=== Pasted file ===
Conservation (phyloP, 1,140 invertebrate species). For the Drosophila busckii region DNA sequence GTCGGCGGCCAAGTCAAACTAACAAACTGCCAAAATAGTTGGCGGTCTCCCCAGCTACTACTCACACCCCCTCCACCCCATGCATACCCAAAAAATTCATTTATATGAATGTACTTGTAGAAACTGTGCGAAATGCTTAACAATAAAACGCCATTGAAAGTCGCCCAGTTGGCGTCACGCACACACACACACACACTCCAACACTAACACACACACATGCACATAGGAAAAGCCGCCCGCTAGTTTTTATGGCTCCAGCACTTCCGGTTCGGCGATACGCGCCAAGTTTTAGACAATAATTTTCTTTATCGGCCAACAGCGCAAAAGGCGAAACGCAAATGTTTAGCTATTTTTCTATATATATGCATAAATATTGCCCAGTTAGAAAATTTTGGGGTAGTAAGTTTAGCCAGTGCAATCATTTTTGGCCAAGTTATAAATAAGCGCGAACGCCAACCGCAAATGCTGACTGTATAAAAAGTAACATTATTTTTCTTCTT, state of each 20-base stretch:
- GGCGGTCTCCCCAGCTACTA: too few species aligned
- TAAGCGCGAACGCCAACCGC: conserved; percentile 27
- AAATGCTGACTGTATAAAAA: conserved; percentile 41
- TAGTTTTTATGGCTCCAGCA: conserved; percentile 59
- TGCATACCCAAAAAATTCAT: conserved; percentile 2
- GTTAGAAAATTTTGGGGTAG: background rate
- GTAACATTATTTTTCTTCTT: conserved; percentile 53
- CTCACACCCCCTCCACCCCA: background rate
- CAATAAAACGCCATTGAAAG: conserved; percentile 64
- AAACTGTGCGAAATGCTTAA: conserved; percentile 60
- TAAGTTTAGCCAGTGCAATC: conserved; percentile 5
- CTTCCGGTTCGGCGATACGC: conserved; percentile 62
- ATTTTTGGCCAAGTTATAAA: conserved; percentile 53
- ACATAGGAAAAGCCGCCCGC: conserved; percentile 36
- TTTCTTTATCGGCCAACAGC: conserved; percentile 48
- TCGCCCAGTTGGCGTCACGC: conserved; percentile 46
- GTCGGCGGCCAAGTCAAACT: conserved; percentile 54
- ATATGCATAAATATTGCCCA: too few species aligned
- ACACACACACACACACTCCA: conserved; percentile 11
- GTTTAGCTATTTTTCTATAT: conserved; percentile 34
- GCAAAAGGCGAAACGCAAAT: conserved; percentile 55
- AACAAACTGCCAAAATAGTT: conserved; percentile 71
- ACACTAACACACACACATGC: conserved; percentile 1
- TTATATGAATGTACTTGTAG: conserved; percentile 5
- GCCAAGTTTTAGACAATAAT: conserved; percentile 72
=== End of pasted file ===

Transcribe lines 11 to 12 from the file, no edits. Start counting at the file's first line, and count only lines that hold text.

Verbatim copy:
- AAACTGTGCGAAATGCTTAA: conserved; percentile 60
- TAAGTTTAGCCAGTGCAATC: conserved; percentile 5